6. Flowers are now art.
Goddamn, we wish we could preserve many of the floral installations we see at weddings, because they truly deserve immortalisation (luckily, that’s what your photographer is there for).
A hot tip from us: if you’re planning on having statement flowers at your ceremony, try to make sure they’re able to be moved to your reception later (if it’s at a separate venue) so you can get the most bang for your buck.
7. Simple bouquets… or none at all.
In contrast to the last prediction, we’re expecting to see more considered bouquets being held by brides. Think posies of cottage-style flowers, elegant single long-stem roses or small, unstructured bouquets in a monotone.
Beyond being held during the ceremony and in some photos, the bouquet doesn’t really get a whole lot of air-time during the day, so it makes sense for many brides to scale these down in favour of putting the budget somewhere more impactful.
8. Thoughtful spending (and ditching the fluff).
Clearly, we’re all feeling the pinch (good morning to everyone except my ‘basics’ grocery bill today), and no one is more acutely aware of financial pressures than a couple planning a wedding.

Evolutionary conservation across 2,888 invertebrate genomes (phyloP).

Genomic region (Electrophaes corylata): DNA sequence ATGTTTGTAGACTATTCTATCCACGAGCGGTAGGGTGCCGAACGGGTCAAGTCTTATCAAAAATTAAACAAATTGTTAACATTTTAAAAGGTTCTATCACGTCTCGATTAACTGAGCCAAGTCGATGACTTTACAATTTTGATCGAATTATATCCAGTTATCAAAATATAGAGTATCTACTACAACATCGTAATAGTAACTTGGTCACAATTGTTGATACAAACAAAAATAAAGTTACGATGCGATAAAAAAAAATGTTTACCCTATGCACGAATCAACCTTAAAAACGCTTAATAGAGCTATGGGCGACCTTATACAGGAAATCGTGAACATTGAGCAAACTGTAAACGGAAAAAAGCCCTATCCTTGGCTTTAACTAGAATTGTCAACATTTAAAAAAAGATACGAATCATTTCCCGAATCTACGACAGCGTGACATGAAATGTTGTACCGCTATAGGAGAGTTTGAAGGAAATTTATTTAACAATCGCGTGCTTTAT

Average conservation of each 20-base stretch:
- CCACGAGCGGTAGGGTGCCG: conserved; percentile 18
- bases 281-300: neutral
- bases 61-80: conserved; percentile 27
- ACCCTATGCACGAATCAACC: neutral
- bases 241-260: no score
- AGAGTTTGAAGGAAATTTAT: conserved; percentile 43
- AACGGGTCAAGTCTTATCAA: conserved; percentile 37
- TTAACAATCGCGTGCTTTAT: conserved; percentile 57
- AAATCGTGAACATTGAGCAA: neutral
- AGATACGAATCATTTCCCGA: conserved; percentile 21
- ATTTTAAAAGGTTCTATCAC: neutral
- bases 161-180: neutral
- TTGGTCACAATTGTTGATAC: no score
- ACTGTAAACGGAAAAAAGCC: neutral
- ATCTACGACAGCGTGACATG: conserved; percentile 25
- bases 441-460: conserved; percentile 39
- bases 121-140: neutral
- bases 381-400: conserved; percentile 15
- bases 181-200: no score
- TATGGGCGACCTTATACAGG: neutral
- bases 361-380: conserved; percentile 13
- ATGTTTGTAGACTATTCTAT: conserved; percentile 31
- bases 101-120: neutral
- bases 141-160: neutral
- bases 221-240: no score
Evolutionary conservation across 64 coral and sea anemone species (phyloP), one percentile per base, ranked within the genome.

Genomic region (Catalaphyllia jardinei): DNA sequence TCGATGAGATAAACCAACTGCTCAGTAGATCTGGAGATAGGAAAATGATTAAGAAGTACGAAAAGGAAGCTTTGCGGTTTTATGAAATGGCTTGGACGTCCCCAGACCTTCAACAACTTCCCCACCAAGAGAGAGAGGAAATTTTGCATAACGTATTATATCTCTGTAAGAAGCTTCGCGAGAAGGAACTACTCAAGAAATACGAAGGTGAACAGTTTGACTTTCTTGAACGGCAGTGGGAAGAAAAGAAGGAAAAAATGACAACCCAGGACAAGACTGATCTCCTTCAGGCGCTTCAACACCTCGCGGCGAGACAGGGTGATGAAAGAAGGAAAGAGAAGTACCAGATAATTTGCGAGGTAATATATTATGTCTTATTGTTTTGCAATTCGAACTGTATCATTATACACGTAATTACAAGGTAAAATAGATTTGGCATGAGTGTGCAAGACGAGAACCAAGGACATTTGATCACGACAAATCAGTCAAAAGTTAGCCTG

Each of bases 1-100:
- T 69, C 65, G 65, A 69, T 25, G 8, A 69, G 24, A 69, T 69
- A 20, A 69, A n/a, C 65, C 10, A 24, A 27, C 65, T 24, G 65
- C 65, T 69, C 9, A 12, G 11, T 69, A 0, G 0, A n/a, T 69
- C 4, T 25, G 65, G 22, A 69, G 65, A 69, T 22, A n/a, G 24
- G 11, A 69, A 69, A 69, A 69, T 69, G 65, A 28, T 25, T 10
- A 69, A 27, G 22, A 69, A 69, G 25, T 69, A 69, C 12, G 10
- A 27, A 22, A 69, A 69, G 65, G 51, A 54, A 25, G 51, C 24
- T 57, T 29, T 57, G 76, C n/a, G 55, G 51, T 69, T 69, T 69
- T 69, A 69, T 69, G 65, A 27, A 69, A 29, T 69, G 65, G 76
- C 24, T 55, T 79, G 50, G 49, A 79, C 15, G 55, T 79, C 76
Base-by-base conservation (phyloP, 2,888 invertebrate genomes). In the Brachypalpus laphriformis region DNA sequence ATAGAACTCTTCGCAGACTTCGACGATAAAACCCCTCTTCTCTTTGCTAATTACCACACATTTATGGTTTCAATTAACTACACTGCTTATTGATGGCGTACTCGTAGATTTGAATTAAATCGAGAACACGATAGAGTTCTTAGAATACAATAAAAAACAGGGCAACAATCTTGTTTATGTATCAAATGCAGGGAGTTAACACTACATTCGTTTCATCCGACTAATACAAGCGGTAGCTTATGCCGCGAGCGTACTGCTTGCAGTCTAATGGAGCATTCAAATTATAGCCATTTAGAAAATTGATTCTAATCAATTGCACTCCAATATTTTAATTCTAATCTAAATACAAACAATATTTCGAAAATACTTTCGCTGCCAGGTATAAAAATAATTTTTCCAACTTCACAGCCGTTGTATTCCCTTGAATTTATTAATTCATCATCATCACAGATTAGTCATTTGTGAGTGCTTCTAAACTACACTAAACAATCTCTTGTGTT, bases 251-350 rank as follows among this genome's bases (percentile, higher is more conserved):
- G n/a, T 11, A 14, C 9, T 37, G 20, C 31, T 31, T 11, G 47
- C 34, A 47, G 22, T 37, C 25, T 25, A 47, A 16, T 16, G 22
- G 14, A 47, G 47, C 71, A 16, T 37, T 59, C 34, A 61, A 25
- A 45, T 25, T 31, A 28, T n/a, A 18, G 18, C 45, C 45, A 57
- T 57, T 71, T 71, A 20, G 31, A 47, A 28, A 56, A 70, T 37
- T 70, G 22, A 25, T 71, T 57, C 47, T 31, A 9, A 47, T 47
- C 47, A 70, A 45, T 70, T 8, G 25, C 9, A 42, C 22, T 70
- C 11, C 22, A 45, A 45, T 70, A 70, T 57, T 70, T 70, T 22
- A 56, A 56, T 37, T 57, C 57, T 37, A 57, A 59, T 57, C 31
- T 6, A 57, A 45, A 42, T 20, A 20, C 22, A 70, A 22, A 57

We’re expecting – and hoping – to see more weddings that have clearly put a budget in the places that are important to the couple and left off the stuff that’s just ‘nice to have’. For me, for example, this looks like spending money on a band and good food and wine but forgetting about fancy transport, wedding favours and even a cake.
9. Incorporating an Acknowledgement of Country.
As a way of showing respect for our First Nations culture and heritage, more couples are incorporating an Acknowledgement of Country into their wedding ceremony. It’s a practice we’re 100 per cent behind; so much so here’s a guide on how to Incorporate an Acknowledgement of Country.
10. Destination, whole-weekend weddings.
Given half the population is in Europe right now, it’s clear we’re all hankering for any excuse to flee the daily grind. It’s why we’re seeing so many couples plan full-weekend getaways for their family and friends in regional parts of Australia.
It’s a win-win for all involved: the couple gets more quality time with their guests, their guests get a good excuse for a holiday, and the local businesses get a boost of tourism dollars (goodness knows they need all the love they can get).
11. More lunchtime weddings.
Evening weddings continue to dominate but we’ve noticed a flourishing of midday ceremonies followed by long-lunch receptions in recent times.
For couples keen to maximise the good times, this approach is smart as it means you don’t need to worry about a curfew curtailing the celebrations – you can continue the fun with an afterparty (and still fall into bed before midnight).
12. Kitsch cakes.
Heart shapes, extravagant piping, sweet (or not) messages of love. Cherries, berries and tiers. It’s an ’80s comeback, in cake form. They’re cute, they’re nostalgic and so long as they’re tasty, let’s go.